Home / Insights / First Amendment Complications of AZ HB2319: Restricting Filming of Police

First Amendment Complications of AZ HB2319: Restricting Filming of Police

by | Feb 21, 2023 | First Amendment

Even though case law is well settled, the debate over the filming of police as a First Amendment right continues.

The 10th Circuit Court of Appeals recently reinstated a lawsuit, ruling that civilian videos of police are protected by the constitution:

“[The plaintiff’s] right to film the police falls squarely within the First Amendment’s core purposes to protect free and robust discussion of public affairs, hold government officials accountable, and check abuse of power.”

Meanwhile, in Arizona, the governor just signed a law that prohibits taking video of police from less than eight feet away.

The legislation’s sponsor  spoke of its purpose as a protection for both police and civilians. He explained that filming bystanders have been getting too close to on-duty officers, creating dangerous situations for everybody involved.

First Amendment advocates, on the other hand, criticize the law as “chilling.” Why? Because the Arizona law sets an arbitrary boundary of filming not closer than eight feet.

Even in states that don’t dispute the right to film police,  it’s still true that police officers may arrest you if you interfere with their official duties. Officer safety is also a factor.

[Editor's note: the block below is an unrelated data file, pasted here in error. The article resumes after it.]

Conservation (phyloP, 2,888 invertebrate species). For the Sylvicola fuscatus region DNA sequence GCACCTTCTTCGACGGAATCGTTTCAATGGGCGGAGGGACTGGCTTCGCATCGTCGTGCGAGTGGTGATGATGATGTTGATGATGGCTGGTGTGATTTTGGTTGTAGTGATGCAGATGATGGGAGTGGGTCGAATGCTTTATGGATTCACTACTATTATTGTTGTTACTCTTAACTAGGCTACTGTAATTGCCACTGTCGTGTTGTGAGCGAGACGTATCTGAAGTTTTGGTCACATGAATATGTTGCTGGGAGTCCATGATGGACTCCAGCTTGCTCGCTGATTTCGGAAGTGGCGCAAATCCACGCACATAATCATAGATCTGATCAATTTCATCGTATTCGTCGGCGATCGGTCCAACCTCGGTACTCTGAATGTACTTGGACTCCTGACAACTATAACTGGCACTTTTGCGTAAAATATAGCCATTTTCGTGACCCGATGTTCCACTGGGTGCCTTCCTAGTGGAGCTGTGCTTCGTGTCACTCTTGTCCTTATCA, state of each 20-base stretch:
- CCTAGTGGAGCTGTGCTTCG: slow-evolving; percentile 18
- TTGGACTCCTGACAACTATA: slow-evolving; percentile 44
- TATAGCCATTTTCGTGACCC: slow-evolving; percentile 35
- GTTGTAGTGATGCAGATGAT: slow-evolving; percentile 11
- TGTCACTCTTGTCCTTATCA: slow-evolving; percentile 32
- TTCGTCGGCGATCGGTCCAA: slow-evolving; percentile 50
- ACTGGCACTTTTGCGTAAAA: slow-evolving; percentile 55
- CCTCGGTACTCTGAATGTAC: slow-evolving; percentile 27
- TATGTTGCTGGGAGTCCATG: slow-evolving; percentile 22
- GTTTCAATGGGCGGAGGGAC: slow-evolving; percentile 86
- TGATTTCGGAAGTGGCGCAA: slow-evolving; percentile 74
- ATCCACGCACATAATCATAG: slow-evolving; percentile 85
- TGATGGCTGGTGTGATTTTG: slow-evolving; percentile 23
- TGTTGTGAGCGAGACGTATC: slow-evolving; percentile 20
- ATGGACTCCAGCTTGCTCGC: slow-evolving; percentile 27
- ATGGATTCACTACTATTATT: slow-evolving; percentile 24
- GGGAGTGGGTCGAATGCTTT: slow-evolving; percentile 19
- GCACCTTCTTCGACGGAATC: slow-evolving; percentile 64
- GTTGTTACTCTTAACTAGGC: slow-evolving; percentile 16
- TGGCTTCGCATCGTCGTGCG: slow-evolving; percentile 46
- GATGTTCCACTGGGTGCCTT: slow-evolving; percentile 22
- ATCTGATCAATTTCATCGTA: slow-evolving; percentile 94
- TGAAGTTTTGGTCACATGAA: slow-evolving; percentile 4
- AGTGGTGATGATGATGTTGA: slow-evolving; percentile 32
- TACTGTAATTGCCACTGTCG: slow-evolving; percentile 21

In Arizona, however, police officers now have legal backing to shut down recording and apprehend you if you film them within eight feet, which distance may have nothing to do with preserving officer safety. People who want to take video with their cell phones may refrain out of fear of arrest, even if they’re more than eight feet away.

This Arizona law may be challenged in court. Stay tuned. 

I represent news media, bloggers, publishers, and citizens interested in government access, and others who operate under the First Amendment—public records; public meetings; newsgathering; avoiding defamation lawsuits; suing Anti-SLAPP violators. My job is to help you get the records and access you need, help you get the story, help you get the story without getting arrested, help get the story published without defaming anyone, and then defend the story after publication. 

If you need help with any of these areas and don’t have an attorney already, contact me: [email protected]. This post is not intended to be legal advice and does not form the basis of a lawyer-client relationship.


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